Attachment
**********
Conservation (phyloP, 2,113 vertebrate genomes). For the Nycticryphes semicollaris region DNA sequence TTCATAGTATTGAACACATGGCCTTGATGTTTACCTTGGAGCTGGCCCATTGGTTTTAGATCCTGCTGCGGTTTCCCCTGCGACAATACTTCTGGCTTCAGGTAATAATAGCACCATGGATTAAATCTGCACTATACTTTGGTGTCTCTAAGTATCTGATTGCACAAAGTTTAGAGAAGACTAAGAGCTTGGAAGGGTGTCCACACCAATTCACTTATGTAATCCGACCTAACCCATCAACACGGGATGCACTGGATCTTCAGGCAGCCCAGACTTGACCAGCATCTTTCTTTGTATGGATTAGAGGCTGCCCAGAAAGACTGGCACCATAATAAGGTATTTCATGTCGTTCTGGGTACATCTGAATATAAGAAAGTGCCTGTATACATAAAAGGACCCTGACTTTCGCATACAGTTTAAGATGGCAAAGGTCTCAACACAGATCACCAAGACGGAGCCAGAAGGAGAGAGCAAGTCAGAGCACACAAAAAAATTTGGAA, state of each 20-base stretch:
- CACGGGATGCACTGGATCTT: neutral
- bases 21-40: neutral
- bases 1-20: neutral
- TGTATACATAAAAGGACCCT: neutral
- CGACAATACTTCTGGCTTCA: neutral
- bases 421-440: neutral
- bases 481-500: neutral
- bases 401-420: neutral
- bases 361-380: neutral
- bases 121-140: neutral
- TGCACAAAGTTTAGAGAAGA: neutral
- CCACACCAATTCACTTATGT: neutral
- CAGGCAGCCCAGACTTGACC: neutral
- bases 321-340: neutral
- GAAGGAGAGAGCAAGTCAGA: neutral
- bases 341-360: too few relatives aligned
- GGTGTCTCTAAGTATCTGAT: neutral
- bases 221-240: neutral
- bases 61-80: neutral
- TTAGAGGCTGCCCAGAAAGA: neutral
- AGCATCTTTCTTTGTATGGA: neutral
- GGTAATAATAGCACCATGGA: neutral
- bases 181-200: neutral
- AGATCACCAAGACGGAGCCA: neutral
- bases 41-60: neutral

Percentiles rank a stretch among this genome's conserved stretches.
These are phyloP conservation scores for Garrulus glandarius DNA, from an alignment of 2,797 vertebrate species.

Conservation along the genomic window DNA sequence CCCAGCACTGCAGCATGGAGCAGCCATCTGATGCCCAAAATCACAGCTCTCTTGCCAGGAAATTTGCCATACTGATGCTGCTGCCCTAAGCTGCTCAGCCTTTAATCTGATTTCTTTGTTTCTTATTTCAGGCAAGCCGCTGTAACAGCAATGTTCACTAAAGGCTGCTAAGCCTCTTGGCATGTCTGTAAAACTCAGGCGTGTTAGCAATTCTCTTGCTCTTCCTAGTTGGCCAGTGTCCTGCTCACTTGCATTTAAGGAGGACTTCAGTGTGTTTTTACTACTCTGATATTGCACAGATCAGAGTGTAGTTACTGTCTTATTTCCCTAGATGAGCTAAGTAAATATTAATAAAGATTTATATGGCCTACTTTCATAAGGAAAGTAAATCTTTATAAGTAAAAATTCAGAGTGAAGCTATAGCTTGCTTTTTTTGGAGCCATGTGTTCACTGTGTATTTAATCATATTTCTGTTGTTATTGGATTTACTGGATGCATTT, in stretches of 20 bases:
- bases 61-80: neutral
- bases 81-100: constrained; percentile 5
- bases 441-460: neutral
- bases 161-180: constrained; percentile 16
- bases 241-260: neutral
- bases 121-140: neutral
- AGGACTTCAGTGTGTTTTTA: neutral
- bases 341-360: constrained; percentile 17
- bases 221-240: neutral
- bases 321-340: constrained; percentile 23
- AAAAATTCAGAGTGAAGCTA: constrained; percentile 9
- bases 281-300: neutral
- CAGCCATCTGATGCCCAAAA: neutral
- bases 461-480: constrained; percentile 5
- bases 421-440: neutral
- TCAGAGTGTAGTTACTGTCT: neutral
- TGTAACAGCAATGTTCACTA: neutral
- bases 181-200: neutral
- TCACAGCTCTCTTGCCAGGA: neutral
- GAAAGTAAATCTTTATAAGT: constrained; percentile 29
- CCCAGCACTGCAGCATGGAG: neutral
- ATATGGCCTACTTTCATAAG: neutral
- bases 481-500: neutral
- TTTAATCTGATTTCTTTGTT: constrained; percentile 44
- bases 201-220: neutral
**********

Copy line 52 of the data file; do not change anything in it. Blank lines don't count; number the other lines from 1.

- bases 481-500: neutral